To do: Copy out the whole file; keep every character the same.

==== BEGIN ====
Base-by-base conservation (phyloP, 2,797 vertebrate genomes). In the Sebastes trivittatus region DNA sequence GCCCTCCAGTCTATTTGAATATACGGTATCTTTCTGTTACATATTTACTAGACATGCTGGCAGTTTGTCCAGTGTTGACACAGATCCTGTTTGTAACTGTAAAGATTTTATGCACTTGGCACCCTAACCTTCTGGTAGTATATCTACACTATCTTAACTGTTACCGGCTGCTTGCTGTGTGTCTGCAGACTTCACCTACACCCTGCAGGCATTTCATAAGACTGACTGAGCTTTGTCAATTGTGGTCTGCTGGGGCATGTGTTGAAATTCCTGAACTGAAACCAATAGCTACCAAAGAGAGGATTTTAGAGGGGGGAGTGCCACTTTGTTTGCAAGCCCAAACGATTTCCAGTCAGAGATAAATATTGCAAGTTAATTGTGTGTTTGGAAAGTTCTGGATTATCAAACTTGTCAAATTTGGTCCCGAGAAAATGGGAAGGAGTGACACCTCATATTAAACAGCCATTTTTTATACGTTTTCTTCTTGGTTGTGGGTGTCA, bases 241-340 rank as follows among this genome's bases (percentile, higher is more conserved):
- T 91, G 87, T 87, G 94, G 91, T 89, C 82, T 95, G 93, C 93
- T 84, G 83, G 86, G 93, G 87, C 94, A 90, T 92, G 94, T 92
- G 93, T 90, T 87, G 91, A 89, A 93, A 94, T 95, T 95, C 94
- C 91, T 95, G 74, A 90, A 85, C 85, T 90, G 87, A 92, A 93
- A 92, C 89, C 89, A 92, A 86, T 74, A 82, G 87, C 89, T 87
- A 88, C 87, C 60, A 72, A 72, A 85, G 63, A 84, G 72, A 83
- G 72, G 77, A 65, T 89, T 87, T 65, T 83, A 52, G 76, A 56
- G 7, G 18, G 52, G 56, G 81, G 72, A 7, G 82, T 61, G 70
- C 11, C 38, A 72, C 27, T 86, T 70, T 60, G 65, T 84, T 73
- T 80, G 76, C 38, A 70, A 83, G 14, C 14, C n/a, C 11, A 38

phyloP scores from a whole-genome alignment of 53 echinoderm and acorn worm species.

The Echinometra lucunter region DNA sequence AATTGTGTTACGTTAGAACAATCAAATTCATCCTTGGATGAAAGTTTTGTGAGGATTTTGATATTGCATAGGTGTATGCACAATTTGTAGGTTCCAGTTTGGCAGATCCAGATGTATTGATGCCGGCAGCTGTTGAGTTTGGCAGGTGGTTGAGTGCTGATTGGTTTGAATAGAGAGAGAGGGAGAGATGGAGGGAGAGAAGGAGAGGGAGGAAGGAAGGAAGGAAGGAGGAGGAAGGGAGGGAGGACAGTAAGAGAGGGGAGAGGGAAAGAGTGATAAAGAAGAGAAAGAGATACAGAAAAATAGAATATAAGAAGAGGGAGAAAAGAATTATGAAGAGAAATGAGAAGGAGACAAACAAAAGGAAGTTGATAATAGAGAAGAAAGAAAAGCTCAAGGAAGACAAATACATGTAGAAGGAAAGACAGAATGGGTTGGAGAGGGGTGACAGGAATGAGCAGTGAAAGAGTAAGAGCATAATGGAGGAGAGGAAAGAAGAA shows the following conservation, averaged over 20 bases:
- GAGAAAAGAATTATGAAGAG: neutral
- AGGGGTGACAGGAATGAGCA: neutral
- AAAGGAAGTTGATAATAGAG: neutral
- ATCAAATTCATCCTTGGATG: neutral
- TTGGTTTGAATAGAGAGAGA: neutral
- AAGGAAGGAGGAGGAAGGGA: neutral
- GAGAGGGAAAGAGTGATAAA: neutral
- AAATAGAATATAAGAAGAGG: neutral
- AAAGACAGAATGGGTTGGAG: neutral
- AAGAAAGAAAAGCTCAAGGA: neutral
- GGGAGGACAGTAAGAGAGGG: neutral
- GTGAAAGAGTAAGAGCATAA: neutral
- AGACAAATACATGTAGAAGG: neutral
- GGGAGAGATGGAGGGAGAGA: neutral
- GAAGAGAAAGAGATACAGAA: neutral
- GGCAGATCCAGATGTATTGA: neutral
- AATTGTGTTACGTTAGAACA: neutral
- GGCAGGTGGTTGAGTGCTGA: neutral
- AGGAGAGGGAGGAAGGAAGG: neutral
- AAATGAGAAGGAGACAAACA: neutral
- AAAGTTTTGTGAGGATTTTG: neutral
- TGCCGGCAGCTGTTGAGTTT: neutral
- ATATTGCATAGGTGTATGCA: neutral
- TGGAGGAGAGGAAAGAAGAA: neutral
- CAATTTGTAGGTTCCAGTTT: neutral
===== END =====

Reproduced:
Base-by-base conservation (phyloP, 2,797 vertebrate genomes). In the Sebastes trivittatus region DNA sequence GCCCTCCAGTCTATTTGAATATACGGTATCTTTCTGTTACATATTTACTAGACATGCTGGCAGTTTGTCCAGTGTTGACACAGATCCTGTTTGTAACTGTAAAGATTTTATGCACTTGGCACCCTAACCTTCTGGTAGTATATCTACACTATCTTAACTGTTACCGGCTGCTTGCTGTGTGTCTGCAGACTTCACCTACACCCTGCAGGCATTTCATAAGACTGACTGAGCTTTGTCAATTGTGGTCTGCTGGGGCATGTGTTGAAATTCCTGAACTGAAACCAATAGCTACCAAAGAGAGGATTTTAGAGGGGGGAGTGCCACTTTGTTTGCAAGCCCAAACGATTTCCAGTCAGAGATAAATATTGCAAGTTAATTGTGTGTTTGGAAAGTTCTGGATTATCAAACTTGTCAAATTTGGTCCCGAGAAAATGGGAAGGAGTGACACCTCATATTAAACAGCCATTTTTTATACGTTTTCTTCTTGGTTGTGGGTGTCA, bases 241-340 rank as follows among this genome's bases (percentile, higher is more conserved):
- T 91, G 87, T 87, G 94, G 91, T 89, C 82, T 95, G 93, C 93
- T 84, G 83, G 86, G 93, G 87, C 94, A 90, T 92, G 94, T 92
- G 93, T 90, T 87, G 91, A 89, A 93, A 94, T 95, T 95, C 94
- C 91, T 95, G 74, A 90, A 85, C 85, T 90, G 87, A 92, A 93
- A 92, C 89, C 89, A 92, A 86, T 74, A 82, G 87, C 89, T 87
- A 88, C 87, C 60, A 72, A 72, A 85, G 63, A 84, G 72, A 83
- G 72, G 77, A 65, T 89, T 87, T 65, T 83, A 52, G 76, A 56
- G 7, G 18, G 52, G 56, G 81, G 72, A 7, G 82, T 61, G 70
- C 11, C 38, A 72, C 27, T 86, T 70, T 60, G 65, T 84, T 73
- T 80, G 76, C 38, A 70, A 83, G 14, C 14, C n/a, C 11, A 38

phyloP scores from a whole-genome alignment of 53 echinoderm and acorn worm species.

The Echinometra lucunter region DNA sequence AATTGTGTTACGTTAGAACAATCAAATTCATCCTTGGATGAAAGTTTTGTGAGGATTTTGATATTGCATAGGTGTATGCACAATTTGTAGGTTCCAGTTTGGCAGATCCAGATGTATTGATGCCGGCAGCTGTTGAGTTTGGCAGGTGGTTGAGTGCTGATTGGTTTGAATAGAGAGAGAGGGAGAGATGGAGGGAGAGAAGGAGAGGGAGGAAGGAAGGAAGGAAGGAGGAGGAAGGGAGGGAGGACAGTAAGAGAGGGGAGAGGGAAAGAGTGATAAAGAAGAGAAAGAGATACAGAAAAATAGAATATAAGAAGAGGGAGAAAAGAATTATGAAGAGAAATGAGAAGGAGACAAACAAAAGGAAGTTGATAATAGAGAAGAAAGAAAAGCTCAAGGAAGACAAATACATGTAGAAGGAAAGACAGAATGGGTTGGAGAGGGGTGACAGGAATGAGCAGTGAAAGAGTAAGAGCATAATGGAGGAGAGGAAAGAAGAA shows the following conservation, averaged over 20 bases:
- GAGAAAAGAATTATGAAGAG: neutral
- AGGGGTGACAGGAATGAGCA: neutral
- AAAGGAAGTTGATAATAGAG: neutral
- ATCAAATTCATCCTTGGATG: neutral
- TTGGTTTGAATAGAGAGAGA: neutral
- AAGGAAGGAGGAGGAAGGGA: neutral
- GAGAGGGAAAGAGTGATAAA: neutral
- AAATAGAATATAAGAAGAGG: neutral
- AAAGACAGAATGGGTTGGAG: neutral
- AAGAAAGAAAAGCTCAAGGA: neutral
- GGGAGGACAGTAAGAGAGGG: neutral
- GTGAAAGAGTAAGAGCATAA: neutral
- AGACAAATACATGTAGAAGG: neutral
- GGGAGAGATGGAGGGAGAGA: neutral
- GAAGAGAAAGAGATACAGAA: neutral
- GGCAGATCCAGATGTATTGA: neutral
- AATTGTGTTACGTTAGAACA: neutral
- GGCAGGTGGTTGAGTGCTGA: neutral
- AGGAGAGGGAGGAAGGAAGG: neutral
- AAATGAGAAGGAGACAAACA: neutral
- AAAGTTTTGTGAGGATTTTG: neutral
- TGCCGGCAGCTGTTGAGTTT: neutral
- ATATTGCATAGGTGTATGCA: neutral
- TGGAGGAGAGGAAAGAAGAA: neutral
- CAATTTGTAGGTTCCAGTTT: neutral